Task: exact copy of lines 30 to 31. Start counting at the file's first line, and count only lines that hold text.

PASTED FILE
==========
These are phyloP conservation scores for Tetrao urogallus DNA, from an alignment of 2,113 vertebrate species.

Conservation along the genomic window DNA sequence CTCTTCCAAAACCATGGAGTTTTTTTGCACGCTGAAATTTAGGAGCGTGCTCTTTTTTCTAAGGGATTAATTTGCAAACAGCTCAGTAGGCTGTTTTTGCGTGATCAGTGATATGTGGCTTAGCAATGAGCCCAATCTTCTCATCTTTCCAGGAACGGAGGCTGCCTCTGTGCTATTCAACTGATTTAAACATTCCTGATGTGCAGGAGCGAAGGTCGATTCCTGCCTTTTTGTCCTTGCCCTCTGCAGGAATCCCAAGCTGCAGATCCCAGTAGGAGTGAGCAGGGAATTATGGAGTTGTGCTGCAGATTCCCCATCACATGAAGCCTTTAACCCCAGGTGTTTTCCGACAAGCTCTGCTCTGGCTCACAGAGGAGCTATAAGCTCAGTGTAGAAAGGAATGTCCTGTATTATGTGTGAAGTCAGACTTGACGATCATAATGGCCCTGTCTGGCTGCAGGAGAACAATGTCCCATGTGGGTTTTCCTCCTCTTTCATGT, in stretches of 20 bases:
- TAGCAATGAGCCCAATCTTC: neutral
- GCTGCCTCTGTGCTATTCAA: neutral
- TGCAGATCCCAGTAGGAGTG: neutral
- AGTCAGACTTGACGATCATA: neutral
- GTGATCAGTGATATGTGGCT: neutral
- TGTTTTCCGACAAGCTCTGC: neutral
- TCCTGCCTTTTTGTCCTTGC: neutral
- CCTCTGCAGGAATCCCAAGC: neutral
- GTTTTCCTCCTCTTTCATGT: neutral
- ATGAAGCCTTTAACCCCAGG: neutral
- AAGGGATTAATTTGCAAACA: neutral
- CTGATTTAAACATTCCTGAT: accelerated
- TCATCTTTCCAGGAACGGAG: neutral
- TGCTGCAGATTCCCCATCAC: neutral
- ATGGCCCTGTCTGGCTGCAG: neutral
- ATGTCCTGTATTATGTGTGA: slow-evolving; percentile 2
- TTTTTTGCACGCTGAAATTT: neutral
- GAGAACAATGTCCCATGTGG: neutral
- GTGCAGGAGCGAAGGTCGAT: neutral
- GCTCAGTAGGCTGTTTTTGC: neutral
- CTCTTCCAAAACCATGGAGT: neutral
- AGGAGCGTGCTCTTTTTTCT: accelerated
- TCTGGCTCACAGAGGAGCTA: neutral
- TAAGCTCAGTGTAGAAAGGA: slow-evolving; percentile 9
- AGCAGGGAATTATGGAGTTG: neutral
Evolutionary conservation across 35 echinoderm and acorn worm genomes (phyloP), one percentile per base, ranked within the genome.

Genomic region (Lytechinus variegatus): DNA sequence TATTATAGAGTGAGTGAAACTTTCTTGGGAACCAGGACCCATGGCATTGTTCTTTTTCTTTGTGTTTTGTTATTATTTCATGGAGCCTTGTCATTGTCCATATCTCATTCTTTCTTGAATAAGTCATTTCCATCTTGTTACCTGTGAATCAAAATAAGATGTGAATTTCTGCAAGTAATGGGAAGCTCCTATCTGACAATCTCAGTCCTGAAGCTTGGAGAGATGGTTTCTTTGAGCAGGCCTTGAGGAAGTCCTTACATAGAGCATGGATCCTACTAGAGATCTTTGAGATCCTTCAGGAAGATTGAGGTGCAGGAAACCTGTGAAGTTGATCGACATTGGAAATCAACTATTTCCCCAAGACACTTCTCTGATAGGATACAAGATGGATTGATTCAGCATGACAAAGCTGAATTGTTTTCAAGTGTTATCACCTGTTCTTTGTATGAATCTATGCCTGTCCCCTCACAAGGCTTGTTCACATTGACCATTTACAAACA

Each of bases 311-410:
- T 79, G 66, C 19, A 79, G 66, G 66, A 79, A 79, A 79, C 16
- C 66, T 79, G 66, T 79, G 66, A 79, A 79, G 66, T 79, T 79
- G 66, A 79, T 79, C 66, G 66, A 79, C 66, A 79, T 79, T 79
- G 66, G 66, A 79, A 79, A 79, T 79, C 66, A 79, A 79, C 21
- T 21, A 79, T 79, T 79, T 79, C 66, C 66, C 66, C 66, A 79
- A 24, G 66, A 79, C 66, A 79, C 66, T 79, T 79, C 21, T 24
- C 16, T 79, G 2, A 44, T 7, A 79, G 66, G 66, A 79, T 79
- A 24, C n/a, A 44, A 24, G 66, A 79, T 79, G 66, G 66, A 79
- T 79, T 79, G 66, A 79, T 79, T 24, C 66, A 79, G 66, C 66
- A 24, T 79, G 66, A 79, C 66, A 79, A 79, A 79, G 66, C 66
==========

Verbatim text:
Each of bases 311-410:
- T 79, G 66, C 19, A 79, G 66, G 66, A 79, A 79, A 79, C 16